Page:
Previous research suggests that writing about stressful experiences results in better health and psychological well-being. In the present study, a multi-ethnic sample of 79 HIV-positive women and men participated in a structured interview, and wrote about either their deepest thoughts and feelings about living with HIV (expressive writing) or their activities in the last 24 hr (control). Sixty-two participants returned for the 2-month follow-up and 50 returned for the 6-month follow-up interview. Oral fluid samples of beta2-microglobulin were taken at the baseline and follow-up assessments to examine the immunological effects of writing. No effects of writing condition were found, but expressive writing participants who included increasing insight/causation and social words in their writing had better immune function and reported more positive changes at follow-up. Results suggest that cognitive processing and changes in social interactions may be critical to the benefits of writing.
J Pediatr Psychol. 2006 Jul;31(6):557-68. Epub 2005 Jul 13.
To test the effects of written emotional disclosure on the health of adolescents with asthma and to examine how language in disclosures predicts outcomes.
We randomized 50 adolescents with asthma to write for 3 days at home about stressful events (disclosure) or control topics. At baseline and 2 months after writing, we assessed symptoms, affect, disability, internalizing behavior problems, and lung function; parents independently rated internalizing behavior and disability.
Compared with control writing, disclosure writing led to improved positive affect and internalizing problems. Disclosure also decreased asthma symptoms and functional disability among adolescents with baseline elevations of these difficulties. Lung function was not changed. Disclosures with more negative emotion, insight, and causal words–and increased causal or insight words over days–predicted improved health.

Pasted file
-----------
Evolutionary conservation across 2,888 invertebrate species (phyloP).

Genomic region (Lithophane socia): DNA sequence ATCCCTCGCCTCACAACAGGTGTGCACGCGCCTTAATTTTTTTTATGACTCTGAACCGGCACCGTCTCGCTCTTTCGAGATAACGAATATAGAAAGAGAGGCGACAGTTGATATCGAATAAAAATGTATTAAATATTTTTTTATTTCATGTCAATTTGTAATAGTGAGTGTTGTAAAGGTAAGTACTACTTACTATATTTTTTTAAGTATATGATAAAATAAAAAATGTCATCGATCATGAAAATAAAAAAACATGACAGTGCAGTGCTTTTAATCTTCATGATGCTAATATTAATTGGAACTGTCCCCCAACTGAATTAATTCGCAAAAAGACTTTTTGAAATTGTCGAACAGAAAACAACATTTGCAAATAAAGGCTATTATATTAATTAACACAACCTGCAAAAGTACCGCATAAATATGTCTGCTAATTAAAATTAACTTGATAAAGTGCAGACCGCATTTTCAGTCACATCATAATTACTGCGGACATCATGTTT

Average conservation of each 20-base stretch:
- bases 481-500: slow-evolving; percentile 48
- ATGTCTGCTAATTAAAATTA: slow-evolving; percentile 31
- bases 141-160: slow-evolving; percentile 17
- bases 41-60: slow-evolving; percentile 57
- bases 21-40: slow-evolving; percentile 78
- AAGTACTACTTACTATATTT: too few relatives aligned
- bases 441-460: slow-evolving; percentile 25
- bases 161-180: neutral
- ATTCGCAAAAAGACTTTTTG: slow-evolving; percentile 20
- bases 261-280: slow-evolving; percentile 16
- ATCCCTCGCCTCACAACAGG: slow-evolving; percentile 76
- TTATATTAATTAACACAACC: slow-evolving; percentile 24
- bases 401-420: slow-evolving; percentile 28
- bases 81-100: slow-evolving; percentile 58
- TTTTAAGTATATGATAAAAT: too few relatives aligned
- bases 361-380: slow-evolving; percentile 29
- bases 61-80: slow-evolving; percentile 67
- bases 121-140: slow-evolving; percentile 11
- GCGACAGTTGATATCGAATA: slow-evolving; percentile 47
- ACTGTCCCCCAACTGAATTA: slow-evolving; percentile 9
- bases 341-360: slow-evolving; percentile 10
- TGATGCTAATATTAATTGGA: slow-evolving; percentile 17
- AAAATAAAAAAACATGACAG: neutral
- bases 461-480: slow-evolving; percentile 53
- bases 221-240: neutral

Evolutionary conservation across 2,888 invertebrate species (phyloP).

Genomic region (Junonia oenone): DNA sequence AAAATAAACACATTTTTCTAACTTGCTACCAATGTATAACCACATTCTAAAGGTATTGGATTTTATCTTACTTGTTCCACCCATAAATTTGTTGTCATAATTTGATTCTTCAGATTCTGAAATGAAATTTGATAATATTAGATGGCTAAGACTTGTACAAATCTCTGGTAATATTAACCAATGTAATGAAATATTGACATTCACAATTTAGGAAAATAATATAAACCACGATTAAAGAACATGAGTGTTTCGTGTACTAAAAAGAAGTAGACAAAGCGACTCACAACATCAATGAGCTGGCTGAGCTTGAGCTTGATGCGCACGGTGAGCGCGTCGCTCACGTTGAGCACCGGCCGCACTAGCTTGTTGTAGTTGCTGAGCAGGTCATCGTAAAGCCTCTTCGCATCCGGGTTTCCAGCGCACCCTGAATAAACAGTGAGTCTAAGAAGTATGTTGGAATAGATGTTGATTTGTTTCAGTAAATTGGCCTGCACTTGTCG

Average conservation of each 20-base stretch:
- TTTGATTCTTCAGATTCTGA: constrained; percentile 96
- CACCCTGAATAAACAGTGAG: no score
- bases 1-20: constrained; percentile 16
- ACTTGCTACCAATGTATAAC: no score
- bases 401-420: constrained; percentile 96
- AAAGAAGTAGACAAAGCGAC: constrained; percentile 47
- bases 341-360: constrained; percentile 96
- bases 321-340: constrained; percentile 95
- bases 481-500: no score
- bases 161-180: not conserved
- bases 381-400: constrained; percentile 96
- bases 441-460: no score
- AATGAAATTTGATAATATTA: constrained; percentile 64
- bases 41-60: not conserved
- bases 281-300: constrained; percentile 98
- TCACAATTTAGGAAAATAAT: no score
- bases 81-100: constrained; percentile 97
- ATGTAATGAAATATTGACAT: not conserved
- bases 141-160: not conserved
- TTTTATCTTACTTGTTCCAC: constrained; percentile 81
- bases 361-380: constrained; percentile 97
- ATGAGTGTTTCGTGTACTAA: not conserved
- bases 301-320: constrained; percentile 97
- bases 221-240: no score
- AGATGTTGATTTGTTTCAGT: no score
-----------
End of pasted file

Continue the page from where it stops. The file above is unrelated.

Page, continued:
Written emotional disclosure improves emotional and behavioral functioning among adolescents with asthma, particularly those whose writings suggest emotional processing and cognitive restructuring.
Palliat Support Care. 2012 Jun;10(2):115-22. doi: 10.1017/S1478951512000181.
Research has found that writing about stress can confer physical and psychological health benefits on participants and that adopting a self-compassionate stance may have additional benefits. This pilot study evaluated a self-compassionate expressive writing intervention in a Day Hospice setting.
Thirteen patients with life-limiting illnesses wrote on two occasions about recent stressful experiences. Half also received a self-compassion instruction for their writing. Outcome measures were taken at baseline and one week after the second writing session, and text analysis was used to identify changes in the types of words used, reflecting changes in psychological processes.
Patients given the self-compassion instruction increased in their self-soothing and self-esteem in contrast to patients in the stress-only condition. Happiness broadly increased in both groups although reported levels of stress generally increased in patients given the self-compassion instruction but decreased in patients in the stress-only condition. Those given the self-compassion instruction also increased in their use of causal reasoning words across the two writing sessions compared with those in the stress-only condition.
SIGNIFICANCE OF RESULTS:
Expressive writing appears to be beneficial in patients at a hospice and was viewed as valuable by participants. The inclusion of a self-compassion instruction may have additional benefits and a discussion of the feasibility of implementing expressive writing sessions in a Day Hospice is offered.